Her Own Law
by Bert Goolsby
Delaware Huggins, mild-mannered, under-educated, and draft-exempt, leaves his Georgia home, hoping to find work in a shipyard during World War II; but before he can reach the coast, he finds himself coerced into marrying a headstrong, newly minted widow a few years his senior, Tweeve Cumbee. Several months into his marriage, a part-time job at a second-rate movie house results in his being charged with the Saturday night murders of the theater manager and its ticket seller.
At Tweeve's insistence, Delaware rejects the court's offer of appointed counsel and agrees to permit her to represent him. Even though Tweeve lacks legal training and Delaware's status as an outsider makes the job of defending him before a jury more complicated, she exudes confidence. In her view, lawyers are nothing but sales people anyway. She believes all one need possess to try a court case is sales ability and "walking around sense" and she has plenty of both.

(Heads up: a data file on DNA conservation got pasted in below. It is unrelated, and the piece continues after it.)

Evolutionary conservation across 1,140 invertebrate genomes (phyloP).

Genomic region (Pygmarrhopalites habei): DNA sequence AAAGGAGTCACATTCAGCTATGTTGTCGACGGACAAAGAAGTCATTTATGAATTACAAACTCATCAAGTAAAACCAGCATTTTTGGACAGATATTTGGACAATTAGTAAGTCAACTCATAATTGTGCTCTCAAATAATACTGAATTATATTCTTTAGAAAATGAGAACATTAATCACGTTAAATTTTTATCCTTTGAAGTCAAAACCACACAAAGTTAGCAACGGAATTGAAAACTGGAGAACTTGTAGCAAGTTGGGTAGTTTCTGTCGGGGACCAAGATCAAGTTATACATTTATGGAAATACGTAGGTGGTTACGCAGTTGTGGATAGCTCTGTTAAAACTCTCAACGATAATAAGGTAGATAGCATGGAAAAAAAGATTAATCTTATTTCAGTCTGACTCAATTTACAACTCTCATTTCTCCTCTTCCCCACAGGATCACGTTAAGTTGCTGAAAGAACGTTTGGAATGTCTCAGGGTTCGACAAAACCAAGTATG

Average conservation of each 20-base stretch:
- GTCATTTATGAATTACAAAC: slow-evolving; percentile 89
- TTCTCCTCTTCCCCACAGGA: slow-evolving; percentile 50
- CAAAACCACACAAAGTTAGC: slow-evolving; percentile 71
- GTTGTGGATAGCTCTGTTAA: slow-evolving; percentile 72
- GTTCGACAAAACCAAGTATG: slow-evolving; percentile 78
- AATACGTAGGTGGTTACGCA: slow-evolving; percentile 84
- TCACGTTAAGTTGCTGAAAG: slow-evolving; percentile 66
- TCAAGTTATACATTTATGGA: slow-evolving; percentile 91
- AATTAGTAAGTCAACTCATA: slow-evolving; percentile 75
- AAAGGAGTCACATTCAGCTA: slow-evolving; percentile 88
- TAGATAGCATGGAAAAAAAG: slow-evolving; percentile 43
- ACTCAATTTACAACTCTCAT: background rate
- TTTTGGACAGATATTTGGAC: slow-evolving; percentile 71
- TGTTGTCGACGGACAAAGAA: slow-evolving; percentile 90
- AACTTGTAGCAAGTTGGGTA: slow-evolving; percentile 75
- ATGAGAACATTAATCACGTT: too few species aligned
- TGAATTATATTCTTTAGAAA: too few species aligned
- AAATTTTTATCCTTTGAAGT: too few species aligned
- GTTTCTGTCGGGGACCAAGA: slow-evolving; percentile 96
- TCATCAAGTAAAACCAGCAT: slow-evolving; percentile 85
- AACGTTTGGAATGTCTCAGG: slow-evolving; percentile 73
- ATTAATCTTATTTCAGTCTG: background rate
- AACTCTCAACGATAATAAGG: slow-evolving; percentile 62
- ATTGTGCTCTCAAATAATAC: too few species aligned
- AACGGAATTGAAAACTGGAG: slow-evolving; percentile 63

But once the trial begins, Tweeve learns there's a little more to it than that as she battles a skilled prosecutor in Solicitor Kilmann and contends with corrupt police officials, Sheriff Hightower and Detective Lieutenant Motley, and three witnesses of doubtful veracity, Booger Blue, Greasy Pea, and Looney Luster.
Though not a romance, Her Own Law is a love story told in a Southern vernacular reminiscent of the style employed by Mac Hyman in his work No Time for Sergeants. As the tale unfolds, it gives a glimpse of small-town life in the South during the middle nineteen-forties and offers the feel of the "us-against-them" ethic of justice that can arise almost anywhere at any time.
- Bert Goolsby, April 2011
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